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Thus, a glacier twice the size of London will sink! NASA has issued a photo warning



Strong points

NASA has said the Antarctic iceberg A-76A may soon disappear.
This iceberg is 135 km long and 26 km wide.
A third of glaciers at 50 World Heritage sites will disappear by 2050, says UNESCO

Washington, US space agency NASA has expressed concern over the Antarctic iceberg A-76A, which was once the world’s largest glacier, amid the ongoing UN climate summit in Egypt. In a satellite image released by NASA, the largest remaining piece of the Antarctic iceberg appears to soon be engulfing the sea. According to the space agency, this glacier will soon melt and disappear.

According to the US National Ice Center, the iceberg is 135 kilometers long and 26 kilometers wide, about twice the size of London. This glacier is the largest of the A-76 the size of “Rhode Island”, which was the former largest iceberg in the world. It broke off from the western part of the Rhone Ice Shelf in Antarctica in May 2021 and then split into three fragments 76A, 76B and 76C. Iceberg 76A is the largest of these pieces.

According to the Live Science report, this glacier was slowly flowing with Antarctica for more than a year, but now its melting has accelerated and the iceberg is heading towards its end. Recall that on October 31, the photo of this iceberg was taken by NASA’s Terra satellite. The glacier currently floats in South Africa between Cape Horn and South Shetland, a narrow strait connecting the Pacific and Atlantic oceans. The image was posted online by NASA’s Earth Observatory on November 4.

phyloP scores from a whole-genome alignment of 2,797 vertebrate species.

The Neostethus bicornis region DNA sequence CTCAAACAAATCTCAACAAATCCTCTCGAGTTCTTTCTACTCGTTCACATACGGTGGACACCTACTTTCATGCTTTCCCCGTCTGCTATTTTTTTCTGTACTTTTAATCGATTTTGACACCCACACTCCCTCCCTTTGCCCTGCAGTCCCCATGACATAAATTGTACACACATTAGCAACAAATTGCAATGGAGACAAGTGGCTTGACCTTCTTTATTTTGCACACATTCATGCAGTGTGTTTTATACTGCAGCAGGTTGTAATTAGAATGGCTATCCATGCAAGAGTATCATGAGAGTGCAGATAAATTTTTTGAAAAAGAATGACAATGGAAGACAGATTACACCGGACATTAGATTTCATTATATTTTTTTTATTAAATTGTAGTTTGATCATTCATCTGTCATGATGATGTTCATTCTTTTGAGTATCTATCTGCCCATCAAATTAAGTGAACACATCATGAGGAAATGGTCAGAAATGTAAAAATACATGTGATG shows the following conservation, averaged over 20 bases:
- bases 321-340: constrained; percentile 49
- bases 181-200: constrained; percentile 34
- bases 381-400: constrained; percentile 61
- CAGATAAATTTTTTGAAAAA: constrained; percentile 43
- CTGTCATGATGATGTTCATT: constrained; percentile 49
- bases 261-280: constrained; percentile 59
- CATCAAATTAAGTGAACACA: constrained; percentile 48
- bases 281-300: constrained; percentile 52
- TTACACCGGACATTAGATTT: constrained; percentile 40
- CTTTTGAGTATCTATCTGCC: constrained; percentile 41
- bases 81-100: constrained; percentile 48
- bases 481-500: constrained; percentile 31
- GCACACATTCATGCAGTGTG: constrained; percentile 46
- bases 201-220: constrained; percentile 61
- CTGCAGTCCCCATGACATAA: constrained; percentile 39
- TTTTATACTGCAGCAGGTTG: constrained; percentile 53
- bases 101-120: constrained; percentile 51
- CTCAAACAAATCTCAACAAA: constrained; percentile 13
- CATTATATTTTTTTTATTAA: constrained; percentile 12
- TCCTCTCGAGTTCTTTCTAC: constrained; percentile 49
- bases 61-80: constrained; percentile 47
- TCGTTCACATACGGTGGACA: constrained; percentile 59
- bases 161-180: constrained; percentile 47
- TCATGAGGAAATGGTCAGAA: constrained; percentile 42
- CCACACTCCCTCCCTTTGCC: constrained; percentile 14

A third of glaciers will disappear by 2050
A UNESCO report indicates that if the current situation continues, a third of the 50 World Heritage glaciers will disappear by 2050. In Africa, the glaciers of all the World Heritage sites will disappear by 2050, including the Park Kilimanjaro National Park and Mount Kenya.

In Europe, some glaciers in the Pyrenees and the Dolomites could also disappear after three decades. The organization added that if the temperature increase does not exceed 1.5°C compared to the pre-industrial period, it is still possible to save glaciers in the remaining two-thirds of the sites. However, this objective does not appear to be achieved in any of the reports.

Tags: climate change, Glacier, global warming, NASA